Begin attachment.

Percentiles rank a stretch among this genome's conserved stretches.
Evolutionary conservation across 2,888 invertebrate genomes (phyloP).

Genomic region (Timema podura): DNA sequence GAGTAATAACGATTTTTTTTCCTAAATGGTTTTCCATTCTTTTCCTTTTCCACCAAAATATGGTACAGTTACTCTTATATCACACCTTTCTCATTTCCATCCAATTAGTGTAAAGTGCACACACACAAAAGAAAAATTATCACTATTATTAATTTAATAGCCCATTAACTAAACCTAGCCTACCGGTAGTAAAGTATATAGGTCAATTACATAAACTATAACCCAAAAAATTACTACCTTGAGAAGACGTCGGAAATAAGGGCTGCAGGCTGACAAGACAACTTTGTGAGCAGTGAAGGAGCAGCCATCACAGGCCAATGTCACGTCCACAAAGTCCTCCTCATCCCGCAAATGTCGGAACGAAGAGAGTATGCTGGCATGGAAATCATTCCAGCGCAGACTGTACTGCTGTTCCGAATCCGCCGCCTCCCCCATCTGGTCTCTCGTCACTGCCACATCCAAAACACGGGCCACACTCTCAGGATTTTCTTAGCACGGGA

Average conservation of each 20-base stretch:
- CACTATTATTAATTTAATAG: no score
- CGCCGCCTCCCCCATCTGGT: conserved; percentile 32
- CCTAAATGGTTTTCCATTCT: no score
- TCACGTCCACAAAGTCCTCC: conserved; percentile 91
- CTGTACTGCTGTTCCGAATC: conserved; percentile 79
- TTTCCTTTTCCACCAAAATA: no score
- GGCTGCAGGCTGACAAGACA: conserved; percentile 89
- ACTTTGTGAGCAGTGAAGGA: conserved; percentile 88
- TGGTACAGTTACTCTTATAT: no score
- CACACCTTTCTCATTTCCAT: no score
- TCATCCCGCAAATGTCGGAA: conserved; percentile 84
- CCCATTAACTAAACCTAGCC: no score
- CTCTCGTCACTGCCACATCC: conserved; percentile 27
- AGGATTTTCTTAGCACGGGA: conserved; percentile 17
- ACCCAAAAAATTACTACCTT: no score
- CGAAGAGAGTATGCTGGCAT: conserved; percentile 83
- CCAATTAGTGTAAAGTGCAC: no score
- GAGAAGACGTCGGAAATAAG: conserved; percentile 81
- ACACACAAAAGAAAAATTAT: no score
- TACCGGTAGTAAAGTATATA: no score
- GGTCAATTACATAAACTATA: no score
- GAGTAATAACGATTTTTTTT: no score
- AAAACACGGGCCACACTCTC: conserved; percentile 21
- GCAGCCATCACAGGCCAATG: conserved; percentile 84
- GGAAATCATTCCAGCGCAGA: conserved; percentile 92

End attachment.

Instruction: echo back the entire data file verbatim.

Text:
Percentiles rank a stretch among this genome's conserved stretches.
Evolutionary conservation across 2,888 invertebrate genomes (phyloP).

Genomic region (Timema podura): DNA sequence GAGTAATAACGATTTTTTTTCCTAAATGGTTTTCCATTCTTTTCCTTTTCCACCAAAATATGGTACAGTTACTCTTATATCACACCTTTCTCATTTCCATCCAATTAGTGTAAAGTGCACACACACAAAAGAAAAATTATCACTATTATTAATTTAATAGCCCATTAACTAAACCTAGCCTACCGGTAGTAAAGTATATAGGTCAATTACATAAACTATAACCCAAAAAATTACTACCTTGAGAAGACGTCGGAAATAAGGGCTGCAGGCTGACAAGACAACTTTGTGAGCAGTGAAGGAGCAGCCATCACAGGCCAATGTCACGTCCACAAAGTCCTCCTCATCCCGCAAATGTCGGAACGAAGAGAGTATGCTGGCATGGAAATCATTCCAGCGCAGACTGTACTGCTGTTCCGAATCCGCCGCCTCCCCCATCTGGTCTCTCGTCACTGCCACATCCAAAACACGGGCCACACTCTCAGGATTTTCTTAGCACGGGA

Average conservation of each 20-base stretch:
- CACTATTATTAATTTAATAG: no score
- CGCCGCCTCCCCCATCTGGT: conserved; percentile 32
- CCTAAATGGTTTTCCATTCT: no score
- TCACGTCCACAAAGTCCTCC: conserved; percentile 91
- CTGTACTGCTGTTCCGAATC: conserved; percentile 79
- TTTCCTTTTCCACCAAAATA: no score
- GGCTGCAGGCTGACAAGACA: conserved; percentile 89
- ACTTTGTGAGCAGTGAAGGA: conserved; percentile 88
- TGGTACAGTTACTCTTATAT: no score
- CACACCTTTCTCATTTCCAT: no score
- TCATCCCGCAAATGTCGGAA: conserved; percentile 84
- CCCATTAACTAAACCTAGCC: no score
- CTCTCGTCACTGCCACATCC: conserved; percentile 27
- AGGATTTTCTTAGCACGGGA: conserved; percentile 17
- ACCCAAAAAATTACTACCTT: no score
- CGAAGAGAGTATGCTGGCAT: conserved; percentile 83
- CCAATTAGTGTAAAGTGCAC: no score
- GAGAAGACGTCGGAAATAAG: conserved; percentile 81
- ACACACAAAAGAAAAATTAT: no score
- TACCGGTAGTAAAGTATATA: no score
- GGTCAATTACATAAACTATA: no score
- GAGTAATAACGATTTTTTTT: no score
- AAAACACGGGCCACACTCTC: conserved; percentile 21
- GCAGCCATCACAGGCCAATG: conserved; percentile 84
- GGAAATCATTCCAGCGCAGA: conserved; percentile 92